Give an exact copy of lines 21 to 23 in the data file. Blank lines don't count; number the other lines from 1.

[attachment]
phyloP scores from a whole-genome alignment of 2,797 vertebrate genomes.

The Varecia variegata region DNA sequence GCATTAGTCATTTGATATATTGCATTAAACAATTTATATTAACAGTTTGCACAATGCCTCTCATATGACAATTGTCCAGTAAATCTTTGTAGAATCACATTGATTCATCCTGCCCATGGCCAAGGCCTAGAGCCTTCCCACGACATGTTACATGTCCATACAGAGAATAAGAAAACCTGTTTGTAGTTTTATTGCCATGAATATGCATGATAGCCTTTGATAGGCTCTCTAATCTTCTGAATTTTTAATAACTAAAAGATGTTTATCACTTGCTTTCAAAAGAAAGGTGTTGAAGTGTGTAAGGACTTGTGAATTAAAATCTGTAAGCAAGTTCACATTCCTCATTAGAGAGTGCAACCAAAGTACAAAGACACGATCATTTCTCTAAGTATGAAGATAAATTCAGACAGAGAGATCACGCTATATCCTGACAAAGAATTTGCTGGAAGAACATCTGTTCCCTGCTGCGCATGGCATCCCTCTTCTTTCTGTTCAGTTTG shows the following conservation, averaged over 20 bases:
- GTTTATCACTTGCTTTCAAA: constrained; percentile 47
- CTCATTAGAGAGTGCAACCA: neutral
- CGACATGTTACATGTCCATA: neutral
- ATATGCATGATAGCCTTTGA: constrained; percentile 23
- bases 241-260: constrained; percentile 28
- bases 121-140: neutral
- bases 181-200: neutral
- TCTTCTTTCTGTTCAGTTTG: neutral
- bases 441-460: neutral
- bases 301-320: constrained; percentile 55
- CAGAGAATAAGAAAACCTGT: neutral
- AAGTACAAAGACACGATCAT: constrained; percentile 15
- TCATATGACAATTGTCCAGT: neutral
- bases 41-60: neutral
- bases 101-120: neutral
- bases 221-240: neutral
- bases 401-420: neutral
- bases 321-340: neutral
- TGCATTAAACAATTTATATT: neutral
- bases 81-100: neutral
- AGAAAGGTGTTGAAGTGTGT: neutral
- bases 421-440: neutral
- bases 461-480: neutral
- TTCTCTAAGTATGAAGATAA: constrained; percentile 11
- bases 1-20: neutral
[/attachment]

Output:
- TGCATTAAACAATTTATATT: neutral
- bases 81-100: neutral
- AGAAAGGTGTTGAAGTGTGT: neutral